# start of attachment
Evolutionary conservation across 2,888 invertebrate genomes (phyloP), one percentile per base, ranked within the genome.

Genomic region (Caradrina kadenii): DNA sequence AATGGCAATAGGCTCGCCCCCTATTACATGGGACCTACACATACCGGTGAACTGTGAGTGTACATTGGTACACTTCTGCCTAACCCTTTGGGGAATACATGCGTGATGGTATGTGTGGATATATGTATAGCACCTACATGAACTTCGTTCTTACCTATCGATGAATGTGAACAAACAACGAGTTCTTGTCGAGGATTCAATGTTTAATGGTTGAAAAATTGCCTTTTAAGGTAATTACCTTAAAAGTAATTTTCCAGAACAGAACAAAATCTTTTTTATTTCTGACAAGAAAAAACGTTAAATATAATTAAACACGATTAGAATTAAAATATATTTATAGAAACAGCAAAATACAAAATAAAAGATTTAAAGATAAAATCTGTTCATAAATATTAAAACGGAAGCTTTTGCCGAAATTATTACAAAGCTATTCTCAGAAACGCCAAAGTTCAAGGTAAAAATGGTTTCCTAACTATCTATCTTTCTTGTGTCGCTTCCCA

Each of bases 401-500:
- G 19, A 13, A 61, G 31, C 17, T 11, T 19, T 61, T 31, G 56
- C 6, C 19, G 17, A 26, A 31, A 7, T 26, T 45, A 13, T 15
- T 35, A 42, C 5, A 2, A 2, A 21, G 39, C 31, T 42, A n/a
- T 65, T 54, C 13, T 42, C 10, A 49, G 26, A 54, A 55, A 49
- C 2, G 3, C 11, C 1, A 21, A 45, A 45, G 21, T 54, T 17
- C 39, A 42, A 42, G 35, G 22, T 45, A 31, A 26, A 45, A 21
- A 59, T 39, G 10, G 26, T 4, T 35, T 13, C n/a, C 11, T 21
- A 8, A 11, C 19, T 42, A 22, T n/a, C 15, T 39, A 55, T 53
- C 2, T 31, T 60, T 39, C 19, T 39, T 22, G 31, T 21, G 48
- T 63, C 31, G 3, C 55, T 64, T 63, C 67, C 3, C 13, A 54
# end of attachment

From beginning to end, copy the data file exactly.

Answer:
Evolutionary conservation across 2,888 invertebrate genomes (phyloP), one percentile per base, ranked within the genome.

Genomic region (Caradrina kadenii): DNA sequence AATGGCAATAGGCTCGCCCCCTATTACATGGGACCTACACATACCGGTGAACTGTGAGTGTACATTGGTACACTTCTGCCTAACCCTTTGGGGAATACATGCGTGATGGTATGTGTGGATATATGTATAGCACCTACATGAACTTCGTTCTTACCTATCGATGAATGTGAACAAACAACGAGTTCTTGTCGAGGATTCAATGTTTAATGGTTGAAAAATTGCCTTTTAAGGTAATTACCTTAAAAGTAATTTTCCAGAACAGAACAAAATCTTTTTTATTTCTGACAAGAAAAAACGTTAAATATAATTAAACACGATTAGAATTAAAATATATTTATAGAAACAGCAAAATACAAAATAAAAGATTTAAAGATAAAATCTGTTCATAAATATTAAAACGGAAGCTTTTGCCGAAATTATTACAAAGCTATTCTCAGAAACGCCAAAGTTCAAGGTAAAAATGGTTTCCTAACTATCTATCTTTCTTGTGTCGCTTCCCA

Each of bases 401-500:
- G 19, A 13, A 61, G 31, C 17, T 11, T 19, T 61, T 31, G 56
- C 6, C 19, G 17, A 26, A 31, A 7, T 26, T 45, A 13, T 15
- T 35, A 42, C 5, A 2, A 2, A 21, G 39, C 31, T 42, A n/a
- T 65, T 54, C 13, T 42, C 10, A 49, G 26, A 54, A 55, A 49
- C 2, G 3, C 11, C 1, A 21, A 45, A 45, G 21, T 54, T 17
- C 39, A 42, A 42, G 35, G 22, T 45, A 31, A 26, A 45, A 21
- A 59, T 39, G 10, G 26, T 4, T 35, T 13, C n/a, C 11, T 21
- A 8, A 11, C 19, T 42, A 22, T n/a, C 15, T 39, A 55, T 53
- C 2, T 31, T 60, T 39, C 19, T 39, T 22, G 31, T 21, G 48
- T 63, C 31, G 3, C 55, T 64, T 63, C 67, C 3, C 13, A 54